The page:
Avoid being afflicted with Seriousness. It’s debilitating. It brings people down. It hurts. It takes all the fun out of life as long as you have it. It can linger a long time. It can lead to health complications. It’s much worse than the flu.
I talked to a client recently who clearly manifested that he had suffered from Seriousness for more than 40 years. He had the medical and life history to prove it. He cried a lot in the beginning of our session. His story included abusive parents, painful childhood, two abusive marriages; abusive girlfriends; abusive children; violence; deceitful friends — nothing and nobody good. He had just had another in a long history of surgeries and was finding recovery slow and painful. He couldn’t remember ever being happy or carefree. He had been in therapy for 30 of the last 40 years with all kinds of practitioners. But he had never talked to anyone who was a Mental Health mentor before. And he could offer no definition at all of mental health. Asked about it, he gave a definition that involved being marginally functional and able to survive despite mental illnesses. An example of mental health he came up with was being able to get to a doctor’s appointment while having a panic attack, even though the person who had promised to drive him let him down and he had to drive himself.
He didn’t know why he even asked to talk to me because, honestly, no one has ever been able to help. He had also done all sorts of New Age searching and tried all kinds of non-traditional activities. None of that had helped. He was sure he was born to be miserable. So he didn’t want me to feel bad if I couldn’t help him either. Several counselors in his past had refused to see him for follow-up after a couple of sessions; he figured I would do that, too, and he was already mentally prepared to be rejected again. He had no hope and no expectations that anything could or would change.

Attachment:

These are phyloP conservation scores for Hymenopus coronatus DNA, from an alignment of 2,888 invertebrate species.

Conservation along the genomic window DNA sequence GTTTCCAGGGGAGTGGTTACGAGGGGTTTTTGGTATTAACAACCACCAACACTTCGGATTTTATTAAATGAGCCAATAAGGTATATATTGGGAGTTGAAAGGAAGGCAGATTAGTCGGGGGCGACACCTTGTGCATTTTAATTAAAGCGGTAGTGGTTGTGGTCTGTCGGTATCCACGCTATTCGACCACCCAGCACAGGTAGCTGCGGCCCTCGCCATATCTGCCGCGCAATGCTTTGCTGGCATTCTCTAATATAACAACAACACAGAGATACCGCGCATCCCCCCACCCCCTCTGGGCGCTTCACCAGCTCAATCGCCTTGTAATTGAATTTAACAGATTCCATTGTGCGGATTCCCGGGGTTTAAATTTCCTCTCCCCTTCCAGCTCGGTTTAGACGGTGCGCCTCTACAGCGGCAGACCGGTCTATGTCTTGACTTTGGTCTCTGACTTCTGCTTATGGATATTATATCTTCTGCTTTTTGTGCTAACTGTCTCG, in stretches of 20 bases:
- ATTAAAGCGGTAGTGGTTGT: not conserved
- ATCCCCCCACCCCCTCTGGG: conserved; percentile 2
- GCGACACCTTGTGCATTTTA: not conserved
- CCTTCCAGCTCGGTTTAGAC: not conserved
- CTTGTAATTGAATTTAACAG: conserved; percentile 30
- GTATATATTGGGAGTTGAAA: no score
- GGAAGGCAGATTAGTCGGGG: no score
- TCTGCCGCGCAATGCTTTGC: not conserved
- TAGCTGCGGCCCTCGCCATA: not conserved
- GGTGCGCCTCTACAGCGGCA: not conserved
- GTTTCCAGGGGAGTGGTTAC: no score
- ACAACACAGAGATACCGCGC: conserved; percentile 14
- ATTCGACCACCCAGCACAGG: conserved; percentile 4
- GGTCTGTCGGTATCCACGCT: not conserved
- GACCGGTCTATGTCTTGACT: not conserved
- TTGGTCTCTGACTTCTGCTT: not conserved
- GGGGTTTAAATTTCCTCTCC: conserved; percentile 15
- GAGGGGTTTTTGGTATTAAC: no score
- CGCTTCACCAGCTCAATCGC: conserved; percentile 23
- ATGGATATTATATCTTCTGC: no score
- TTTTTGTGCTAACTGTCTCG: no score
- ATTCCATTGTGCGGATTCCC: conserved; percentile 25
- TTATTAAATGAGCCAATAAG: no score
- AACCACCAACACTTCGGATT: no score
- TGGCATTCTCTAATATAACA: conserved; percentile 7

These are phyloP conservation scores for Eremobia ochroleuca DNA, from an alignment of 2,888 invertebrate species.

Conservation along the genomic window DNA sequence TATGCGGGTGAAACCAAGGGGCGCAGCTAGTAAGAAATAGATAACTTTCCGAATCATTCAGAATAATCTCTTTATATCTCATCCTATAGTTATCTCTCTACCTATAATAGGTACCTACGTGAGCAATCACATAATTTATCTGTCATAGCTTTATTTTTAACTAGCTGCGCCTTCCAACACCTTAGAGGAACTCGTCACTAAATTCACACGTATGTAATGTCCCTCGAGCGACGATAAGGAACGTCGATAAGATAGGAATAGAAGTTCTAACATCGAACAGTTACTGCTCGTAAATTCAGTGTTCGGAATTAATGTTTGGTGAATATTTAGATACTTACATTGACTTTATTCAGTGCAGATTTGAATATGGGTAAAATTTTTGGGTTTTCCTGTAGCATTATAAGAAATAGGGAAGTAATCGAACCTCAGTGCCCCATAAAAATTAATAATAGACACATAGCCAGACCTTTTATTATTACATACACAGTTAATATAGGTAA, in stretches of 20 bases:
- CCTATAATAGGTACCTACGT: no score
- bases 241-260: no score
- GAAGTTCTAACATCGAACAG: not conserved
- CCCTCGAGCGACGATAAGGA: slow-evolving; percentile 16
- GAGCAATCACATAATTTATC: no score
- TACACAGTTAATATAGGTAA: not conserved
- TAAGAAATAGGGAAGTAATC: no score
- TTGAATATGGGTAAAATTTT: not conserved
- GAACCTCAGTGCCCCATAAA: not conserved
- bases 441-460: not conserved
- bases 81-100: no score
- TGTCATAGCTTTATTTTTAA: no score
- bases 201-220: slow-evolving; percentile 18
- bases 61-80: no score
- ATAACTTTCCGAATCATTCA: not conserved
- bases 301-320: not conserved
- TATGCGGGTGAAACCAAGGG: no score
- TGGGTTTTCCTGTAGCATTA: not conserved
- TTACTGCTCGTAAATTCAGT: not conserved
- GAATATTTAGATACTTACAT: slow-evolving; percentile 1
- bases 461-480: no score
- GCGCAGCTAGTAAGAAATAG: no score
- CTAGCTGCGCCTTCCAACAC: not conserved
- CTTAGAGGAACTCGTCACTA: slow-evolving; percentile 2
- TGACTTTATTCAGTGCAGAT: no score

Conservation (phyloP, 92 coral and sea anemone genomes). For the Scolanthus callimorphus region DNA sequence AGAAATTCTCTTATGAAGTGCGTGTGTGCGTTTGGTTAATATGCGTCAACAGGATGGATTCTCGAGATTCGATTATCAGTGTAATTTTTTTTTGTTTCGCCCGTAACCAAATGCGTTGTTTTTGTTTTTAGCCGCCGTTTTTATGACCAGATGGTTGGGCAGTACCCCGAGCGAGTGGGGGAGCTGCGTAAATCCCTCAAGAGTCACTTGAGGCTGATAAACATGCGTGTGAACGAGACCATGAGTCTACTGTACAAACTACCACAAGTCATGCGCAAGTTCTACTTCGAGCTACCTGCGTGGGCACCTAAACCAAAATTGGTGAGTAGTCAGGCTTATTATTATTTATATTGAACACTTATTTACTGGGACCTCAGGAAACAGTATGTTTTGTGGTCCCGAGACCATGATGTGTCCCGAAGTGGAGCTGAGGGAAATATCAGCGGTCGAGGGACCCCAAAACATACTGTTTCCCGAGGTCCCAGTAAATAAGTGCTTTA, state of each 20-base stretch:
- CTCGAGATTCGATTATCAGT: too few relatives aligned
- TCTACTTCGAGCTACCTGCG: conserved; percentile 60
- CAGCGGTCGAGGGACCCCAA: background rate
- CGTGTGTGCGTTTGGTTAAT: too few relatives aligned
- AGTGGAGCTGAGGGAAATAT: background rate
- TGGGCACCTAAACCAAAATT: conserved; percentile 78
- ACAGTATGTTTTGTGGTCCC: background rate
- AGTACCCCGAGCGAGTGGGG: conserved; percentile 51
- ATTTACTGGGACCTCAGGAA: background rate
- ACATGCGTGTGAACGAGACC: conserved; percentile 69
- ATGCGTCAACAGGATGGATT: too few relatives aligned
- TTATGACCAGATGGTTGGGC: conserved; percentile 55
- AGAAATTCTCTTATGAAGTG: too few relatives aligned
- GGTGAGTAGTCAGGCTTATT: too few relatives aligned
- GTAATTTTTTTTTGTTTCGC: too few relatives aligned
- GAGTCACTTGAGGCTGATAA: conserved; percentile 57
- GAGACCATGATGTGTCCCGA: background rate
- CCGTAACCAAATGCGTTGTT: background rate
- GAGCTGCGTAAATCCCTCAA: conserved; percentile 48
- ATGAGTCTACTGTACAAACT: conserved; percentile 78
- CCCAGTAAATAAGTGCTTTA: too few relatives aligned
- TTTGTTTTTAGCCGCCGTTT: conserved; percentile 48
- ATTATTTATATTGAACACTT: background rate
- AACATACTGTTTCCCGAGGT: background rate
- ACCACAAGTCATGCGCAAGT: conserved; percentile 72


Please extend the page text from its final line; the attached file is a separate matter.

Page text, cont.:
“Given all that, why haven’t you just killed yourself?” I asked. “What’s the point of going on?”
That slowed his whiny train of thought. “What kind of damn question is that?” he demanded. “Why would I do that?”
“I don’t know,” I said. “I just haven’t heard you mention any reason to go on living yet, so I thought I’d ask.”
“Of course I have reasons to go on living!” he snorted.
And here’s how it went from there:
Me: “Great! Glad to hear it! What are they?”
Client: What are what?
Me: What are your reasons to go on living?”
Client: Well, you must know some. I can’t think of them right now.”
Me: Do you have any idea why you can’t think of them?
Client: They’re just not coming to mind.
Me: Why not?
Client: I don’t know.
Me: Do you want to know?
Client: Why? Do you know? How would you know that?
Let me stop here. The reason I’m telling this story is to illustrate that people can’t hear anything new when their minds are racing around the same old track. There’s no point talking to a suffering person about feeling better until they have at least a tiny inclination that they might want to hear you. It took me a long time to learn that. I used to think that just being in a good feeling and talking spiritual truth would lead our clients to change. But after a while, it dawned on me that the most unhappy clients who were mired in misery weren’t even remotely aware of how I was or what I was saying. I might as well have been a lamp in the room. They were just thinking, thinking, thinking of all their problems without a moment’s interruption. So what I’ve learned is, even if it takes most of a session, there’s no use trying to explain to people that you can help them until they get curious enough to pay attention to something other than their insecure thoughts.